The "face of the franchise" debate in sports is always a curious one, because no matter how popular or talented a player might be, his face is not the one on the team's uniforms or merchandise. That is reserved for the mascot—the unnamed, disembodied heads adorning uniforms, as well as the Philly Phanatics and Mr. Mets roaming the sidelines. And while the neurotic culture of sports is to rank everything it touches, some of the most basic questions about mascots remain unexamined. Here, we will attempt to answer a simple one: Which kind of mascot is the most profitable and, presumably, popular?
We should emphasize that, statistically speaking, this is a "tricky" area. There simply isn't enough variation in the world for us to perfectly identify how a specific or even a type of mascot impacts the fortunes of a given team. For example, in the case of Native American themed mascots our perfect "data" would include examples of teams switching back and forth between Indian and non-Indian mascots. This doesn't mean that it is impossible to study how different types of mascots impact financial performance. It just means that we have to make some assumptions, and we have to make clear how these assumptions limit our results.
We've previously looked at how Native American mascots affect profitability, but that was keyed in on NCAA basketball, and only the Native American mascots. Here, we've gone a little deeper, and examined teams in the MLB and NFL with various types of mascots. That is to say, does being named the Eagles earn more money than being named the Cowboys (or, notably, the Redskins)? The short answer: Historically, teams like the Redskins, Chiefs, and Braves have been far more profitable than those with other types of mascots, but something's changed in recent years. According to our model, they're actually costing their teams money.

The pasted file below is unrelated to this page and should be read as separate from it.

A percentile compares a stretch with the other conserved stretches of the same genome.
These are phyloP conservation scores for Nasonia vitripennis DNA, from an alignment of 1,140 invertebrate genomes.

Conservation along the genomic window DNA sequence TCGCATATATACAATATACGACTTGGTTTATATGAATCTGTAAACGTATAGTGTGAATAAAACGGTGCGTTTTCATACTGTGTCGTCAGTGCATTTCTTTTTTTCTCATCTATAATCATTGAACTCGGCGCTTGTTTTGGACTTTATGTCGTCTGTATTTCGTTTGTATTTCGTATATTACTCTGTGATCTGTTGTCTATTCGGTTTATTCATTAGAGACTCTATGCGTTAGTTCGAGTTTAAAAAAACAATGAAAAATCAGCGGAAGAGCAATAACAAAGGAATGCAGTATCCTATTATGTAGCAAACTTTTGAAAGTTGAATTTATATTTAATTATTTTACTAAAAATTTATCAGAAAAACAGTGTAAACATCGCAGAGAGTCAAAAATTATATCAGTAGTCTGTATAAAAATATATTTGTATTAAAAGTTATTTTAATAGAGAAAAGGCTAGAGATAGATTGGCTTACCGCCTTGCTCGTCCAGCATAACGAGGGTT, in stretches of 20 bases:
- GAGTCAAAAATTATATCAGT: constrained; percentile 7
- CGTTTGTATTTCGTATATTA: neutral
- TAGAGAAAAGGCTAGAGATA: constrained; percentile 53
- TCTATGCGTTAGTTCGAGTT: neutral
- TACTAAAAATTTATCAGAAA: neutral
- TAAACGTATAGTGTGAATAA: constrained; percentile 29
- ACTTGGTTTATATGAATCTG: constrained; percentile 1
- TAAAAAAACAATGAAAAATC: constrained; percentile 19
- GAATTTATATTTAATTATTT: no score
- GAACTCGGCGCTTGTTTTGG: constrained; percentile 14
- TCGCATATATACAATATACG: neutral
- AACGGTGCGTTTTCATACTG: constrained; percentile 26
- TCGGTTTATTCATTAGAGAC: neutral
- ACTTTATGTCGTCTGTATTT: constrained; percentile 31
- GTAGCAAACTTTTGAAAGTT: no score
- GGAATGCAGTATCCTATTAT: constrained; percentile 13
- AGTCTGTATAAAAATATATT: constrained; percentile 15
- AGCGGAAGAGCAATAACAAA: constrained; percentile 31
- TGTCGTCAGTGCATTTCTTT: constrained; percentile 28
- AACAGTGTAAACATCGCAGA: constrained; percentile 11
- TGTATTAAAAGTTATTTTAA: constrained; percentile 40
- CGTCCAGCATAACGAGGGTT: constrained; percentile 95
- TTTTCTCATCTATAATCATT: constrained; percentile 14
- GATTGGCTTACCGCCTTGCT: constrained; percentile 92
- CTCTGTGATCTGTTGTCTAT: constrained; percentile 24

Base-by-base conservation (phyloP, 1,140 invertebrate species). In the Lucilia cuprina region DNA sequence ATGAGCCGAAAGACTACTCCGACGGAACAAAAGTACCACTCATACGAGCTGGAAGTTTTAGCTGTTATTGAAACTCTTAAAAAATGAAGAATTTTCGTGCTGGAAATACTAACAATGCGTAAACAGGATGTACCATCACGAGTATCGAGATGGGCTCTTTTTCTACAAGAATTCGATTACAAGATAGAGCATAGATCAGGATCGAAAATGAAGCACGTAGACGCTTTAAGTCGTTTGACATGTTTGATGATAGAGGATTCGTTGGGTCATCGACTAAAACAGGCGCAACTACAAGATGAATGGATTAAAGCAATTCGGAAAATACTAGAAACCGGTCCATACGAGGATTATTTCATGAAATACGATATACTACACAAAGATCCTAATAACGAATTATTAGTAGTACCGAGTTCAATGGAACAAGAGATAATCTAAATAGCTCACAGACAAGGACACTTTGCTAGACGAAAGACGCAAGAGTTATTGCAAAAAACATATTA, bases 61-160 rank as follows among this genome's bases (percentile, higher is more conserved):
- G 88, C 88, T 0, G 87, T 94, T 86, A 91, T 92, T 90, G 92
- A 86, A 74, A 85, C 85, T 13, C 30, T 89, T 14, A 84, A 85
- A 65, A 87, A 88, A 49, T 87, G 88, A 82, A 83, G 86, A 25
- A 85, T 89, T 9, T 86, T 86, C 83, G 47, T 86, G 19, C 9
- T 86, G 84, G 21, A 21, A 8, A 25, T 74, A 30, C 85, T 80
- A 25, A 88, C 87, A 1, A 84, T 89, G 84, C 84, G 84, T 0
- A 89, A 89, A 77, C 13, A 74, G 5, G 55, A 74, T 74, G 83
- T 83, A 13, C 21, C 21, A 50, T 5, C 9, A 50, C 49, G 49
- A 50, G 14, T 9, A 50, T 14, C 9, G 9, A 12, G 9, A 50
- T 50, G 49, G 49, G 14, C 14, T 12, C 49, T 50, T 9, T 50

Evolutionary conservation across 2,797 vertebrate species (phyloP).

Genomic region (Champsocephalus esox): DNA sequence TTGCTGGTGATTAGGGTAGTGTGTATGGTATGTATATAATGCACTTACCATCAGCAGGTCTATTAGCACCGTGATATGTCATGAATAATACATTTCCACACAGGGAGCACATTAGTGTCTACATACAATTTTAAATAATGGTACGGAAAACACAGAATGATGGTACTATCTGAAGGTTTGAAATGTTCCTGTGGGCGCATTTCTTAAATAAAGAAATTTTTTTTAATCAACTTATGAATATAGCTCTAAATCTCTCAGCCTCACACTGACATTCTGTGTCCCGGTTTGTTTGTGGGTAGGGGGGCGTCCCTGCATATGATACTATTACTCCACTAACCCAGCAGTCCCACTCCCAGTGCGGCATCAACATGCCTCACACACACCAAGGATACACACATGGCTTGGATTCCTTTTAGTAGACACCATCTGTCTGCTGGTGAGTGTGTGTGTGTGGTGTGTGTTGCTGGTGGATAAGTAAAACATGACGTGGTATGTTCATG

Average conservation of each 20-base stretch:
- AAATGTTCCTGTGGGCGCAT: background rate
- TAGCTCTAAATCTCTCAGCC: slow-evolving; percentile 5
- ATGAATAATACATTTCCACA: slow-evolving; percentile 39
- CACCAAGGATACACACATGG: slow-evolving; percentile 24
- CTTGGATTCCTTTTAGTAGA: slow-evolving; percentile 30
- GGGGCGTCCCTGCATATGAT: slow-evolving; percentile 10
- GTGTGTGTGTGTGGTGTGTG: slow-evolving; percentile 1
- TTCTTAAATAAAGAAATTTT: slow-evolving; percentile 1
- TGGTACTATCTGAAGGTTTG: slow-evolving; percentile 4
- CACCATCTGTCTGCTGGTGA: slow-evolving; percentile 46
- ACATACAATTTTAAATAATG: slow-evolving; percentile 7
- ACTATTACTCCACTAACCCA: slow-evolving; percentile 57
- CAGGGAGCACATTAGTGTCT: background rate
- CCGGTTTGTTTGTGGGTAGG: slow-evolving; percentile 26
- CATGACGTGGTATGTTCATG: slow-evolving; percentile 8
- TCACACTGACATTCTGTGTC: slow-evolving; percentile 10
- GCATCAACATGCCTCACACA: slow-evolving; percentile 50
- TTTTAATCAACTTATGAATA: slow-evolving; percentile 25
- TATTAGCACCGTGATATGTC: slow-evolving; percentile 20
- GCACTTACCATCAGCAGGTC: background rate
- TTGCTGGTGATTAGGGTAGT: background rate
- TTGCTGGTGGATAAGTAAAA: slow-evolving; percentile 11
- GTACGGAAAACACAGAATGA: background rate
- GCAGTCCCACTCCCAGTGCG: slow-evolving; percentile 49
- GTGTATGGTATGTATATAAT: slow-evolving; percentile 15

Earlier this year, we performed a preliminary analysis of the financial impact of Native American themed mascots. (The key result was that switching away from a Native American mascot didn't have a long-term negative effect.) That analysis was based on the simple idea that we could build a statistical model of team box office revenues as a function of team quality (winning percentage, playoff participation, etc.) and market potential (market population, median income, stadium capacity, etc.). During the study, we included a binary (i.e. dummy or indicator) variable in these regressions to indicate if the team had a Native American mascot. We also included an interaction variable between the Native American dummy variable and the year to account for changing consumer preferences.
The most common question coming out of that research was how other types of mascots were affected. This seems simple on the surface, but it was actually far from straightforward. Our first stumbling block was how to determine the different mascot categories. For example, we could have a classification of "human" mascots but then the question arises of if we should differentiate between aggressive humans such as Pirates or Raiders and the gentler Padres or Saints. And then you get to the animals: Should we have a separate category for birds? What about aquatic animals? Or non-threatening animals? Do we need a special category for terrifying lucha libre birds of prey who have come for our children?
To get a handle on these questions, and to avoid simply clumping a few groups together arbitrarily, we created something called a perceptual map. Perceptual maps are used in marketing to visually display the perceptions of customers or potential customers along a number of dimensions (e.g. affordability, social appeal). For our mascot study, the map was based on survey data that asked subjects to rate the similarity between team names. The survey involved 18 team names split between the NFL and MLB. We tried to assemble a cross section of names that included different types of animals (Tigers, Bears, Dolphins), humans (Rangers, Packers, Pirates), miscellaneous names (Rockies, Giants) and a split between baseball and football. The technical term for the procedure is Multidimensional Scaling (MDS).